Editorial: Ripple effect

By Sue Tiffin

When Don Smith’s family responded to a request about people who might want to talk about his life, and his contribution to Haliburton County, which he first visited in 1947, the list of names of people who were important to Don in some way was abundant and paints a vivid picture of someone who, as his obituary notes, was dedicated to the people and things he loved.

While one would expect the acknowledgement of lifelong friends, like Robert Bateman, those belonging to groups that connect with Don’s lifelong passion as a naturalist, notably the Haliburton Field Naturalists and Kawartha Field Naturalists and the Haliburton Highlands Land Trust, and neighbours on Lake Kashagawigamog including Melanie Blodgett and the Cox family, others had touched his life on a daily, weekly, monthly or even less frequent basis in passing, too.

That list includes Cynndy Hinkson for booking Diner’s Club at Win Yeung Restaurant for community seniors; Jim Frost, who looked after tickets for local theatre that Don enjoyed; Kathy Stouffer at Master’s Book Store, who ordered the books on nature he requested; the ‘pie lady’ and Steph, who put aside corn for him at the farmer’s market in case he was late arriving, and an employee at the Haliburton Feed and Seed where he bought birdseed for his feathered friends.

The list paints a picture of a vital connection that so clearly exists in small-town communities, where if we don’t know each other by name, we know each other from where we work, or where we shop, or where we walk – where we wave as we pass each other regardless of whether we even recognize each other, because we happen to be in the same place at the same time.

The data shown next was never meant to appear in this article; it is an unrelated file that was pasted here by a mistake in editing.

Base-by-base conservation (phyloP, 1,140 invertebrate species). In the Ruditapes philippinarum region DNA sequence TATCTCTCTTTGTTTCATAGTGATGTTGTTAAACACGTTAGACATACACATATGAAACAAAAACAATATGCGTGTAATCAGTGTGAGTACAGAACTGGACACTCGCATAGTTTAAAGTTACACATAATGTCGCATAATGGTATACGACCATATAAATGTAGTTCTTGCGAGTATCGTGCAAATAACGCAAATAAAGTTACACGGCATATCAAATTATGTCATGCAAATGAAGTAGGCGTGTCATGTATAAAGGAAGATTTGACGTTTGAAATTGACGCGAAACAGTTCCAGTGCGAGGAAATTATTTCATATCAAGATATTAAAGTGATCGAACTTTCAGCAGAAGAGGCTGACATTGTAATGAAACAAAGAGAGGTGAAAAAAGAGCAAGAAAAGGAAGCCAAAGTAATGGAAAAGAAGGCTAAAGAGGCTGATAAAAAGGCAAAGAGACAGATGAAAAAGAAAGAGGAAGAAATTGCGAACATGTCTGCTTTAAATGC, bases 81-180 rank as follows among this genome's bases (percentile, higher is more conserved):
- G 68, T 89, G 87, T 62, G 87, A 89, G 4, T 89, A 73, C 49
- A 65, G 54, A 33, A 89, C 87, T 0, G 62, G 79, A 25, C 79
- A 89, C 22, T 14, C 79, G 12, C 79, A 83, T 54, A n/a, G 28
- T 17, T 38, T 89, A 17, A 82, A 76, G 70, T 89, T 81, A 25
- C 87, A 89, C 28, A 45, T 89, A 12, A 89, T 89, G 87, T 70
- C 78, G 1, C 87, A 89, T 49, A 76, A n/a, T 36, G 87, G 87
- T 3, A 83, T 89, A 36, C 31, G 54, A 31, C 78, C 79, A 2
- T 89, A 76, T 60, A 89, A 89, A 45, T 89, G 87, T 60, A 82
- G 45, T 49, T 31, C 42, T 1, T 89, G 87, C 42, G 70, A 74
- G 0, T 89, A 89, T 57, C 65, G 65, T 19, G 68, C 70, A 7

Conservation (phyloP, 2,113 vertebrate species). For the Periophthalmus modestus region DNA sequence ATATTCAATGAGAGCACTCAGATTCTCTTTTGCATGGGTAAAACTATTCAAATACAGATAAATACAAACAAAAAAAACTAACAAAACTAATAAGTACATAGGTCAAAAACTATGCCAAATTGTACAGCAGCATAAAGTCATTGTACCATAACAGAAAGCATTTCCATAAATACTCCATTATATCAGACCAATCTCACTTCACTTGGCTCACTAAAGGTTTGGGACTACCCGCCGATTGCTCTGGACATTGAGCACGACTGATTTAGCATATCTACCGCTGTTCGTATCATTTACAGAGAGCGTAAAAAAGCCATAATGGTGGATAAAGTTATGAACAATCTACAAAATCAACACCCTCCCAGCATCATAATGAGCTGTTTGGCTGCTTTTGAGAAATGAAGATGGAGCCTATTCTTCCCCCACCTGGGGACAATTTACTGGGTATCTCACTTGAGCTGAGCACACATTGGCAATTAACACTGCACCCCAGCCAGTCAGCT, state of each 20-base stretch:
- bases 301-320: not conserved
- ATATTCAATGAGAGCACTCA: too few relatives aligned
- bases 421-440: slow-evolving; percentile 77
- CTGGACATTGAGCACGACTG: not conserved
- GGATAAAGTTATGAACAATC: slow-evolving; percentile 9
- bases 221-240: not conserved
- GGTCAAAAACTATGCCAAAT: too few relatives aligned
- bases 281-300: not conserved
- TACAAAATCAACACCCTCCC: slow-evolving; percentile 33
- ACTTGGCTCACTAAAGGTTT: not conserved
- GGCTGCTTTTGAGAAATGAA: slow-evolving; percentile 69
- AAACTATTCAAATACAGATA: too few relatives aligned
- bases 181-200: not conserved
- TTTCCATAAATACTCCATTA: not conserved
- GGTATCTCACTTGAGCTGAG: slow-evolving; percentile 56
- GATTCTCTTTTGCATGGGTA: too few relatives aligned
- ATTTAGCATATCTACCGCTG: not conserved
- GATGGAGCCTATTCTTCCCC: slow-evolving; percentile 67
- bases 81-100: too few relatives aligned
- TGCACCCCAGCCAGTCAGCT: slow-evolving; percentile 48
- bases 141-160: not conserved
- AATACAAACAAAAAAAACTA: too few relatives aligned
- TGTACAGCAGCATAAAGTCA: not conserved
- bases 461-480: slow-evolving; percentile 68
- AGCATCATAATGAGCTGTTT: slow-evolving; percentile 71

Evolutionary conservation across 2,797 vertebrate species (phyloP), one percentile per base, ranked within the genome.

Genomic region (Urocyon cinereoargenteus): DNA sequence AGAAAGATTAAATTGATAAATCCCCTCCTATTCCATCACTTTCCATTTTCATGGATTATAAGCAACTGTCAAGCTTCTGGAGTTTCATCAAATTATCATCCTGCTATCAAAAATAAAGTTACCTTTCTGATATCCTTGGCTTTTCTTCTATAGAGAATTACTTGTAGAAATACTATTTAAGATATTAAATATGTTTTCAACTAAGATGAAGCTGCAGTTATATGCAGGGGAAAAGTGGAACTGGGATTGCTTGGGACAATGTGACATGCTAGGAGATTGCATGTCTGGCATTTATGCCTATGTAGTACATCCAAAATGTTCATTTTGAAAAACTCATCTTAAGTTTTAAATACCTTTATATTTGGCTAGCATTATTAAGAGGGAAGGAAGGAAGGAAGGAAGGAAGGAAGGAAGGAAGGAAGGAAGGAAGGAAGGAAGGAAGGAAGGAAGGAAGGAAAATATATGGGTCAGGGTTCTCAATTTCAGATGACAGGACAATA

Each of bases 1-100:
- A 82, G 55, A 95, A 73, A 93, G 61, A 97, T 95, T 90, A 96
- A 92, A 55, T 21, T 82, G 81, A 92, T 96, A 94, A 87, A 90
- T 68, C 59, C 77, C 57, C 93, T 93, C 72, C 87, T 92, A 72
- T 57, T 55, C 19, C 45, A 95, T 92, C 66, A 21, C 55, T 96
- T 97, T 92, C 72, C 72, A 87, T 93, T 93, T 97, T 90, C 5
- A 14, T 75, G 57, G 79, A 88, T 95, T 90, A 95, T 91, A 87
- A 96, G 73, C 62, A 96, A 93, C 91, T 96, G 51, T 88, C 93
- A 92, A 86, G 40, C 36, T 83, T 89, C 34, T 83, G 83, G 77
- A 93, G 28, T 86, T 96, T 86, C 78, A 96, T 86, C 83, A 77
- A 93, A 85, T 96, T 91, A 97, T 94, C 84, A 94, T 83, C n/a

This connection to the people and places around us is important every day, as it obviously was to Don, but we become especially attuned to it in times of the loss of a loved one, around this festive season of giving and nostalgia, and during a pandemic in which we are all trying to carry on despite collective anxiety, grief, and stress.

While this year has been hard in that we have had to adapt sometimes to be close, we know that even when we are distanced we can still make a great difference in someone’s day and potentially their lives by generating the best of our qualities: empathy, generosity, patience, curiosity, and being aware of the world, and those in it, around us. Please take time in these days to be kind to one another, and to slow down every once in awhile to look outside and find joy in the birds.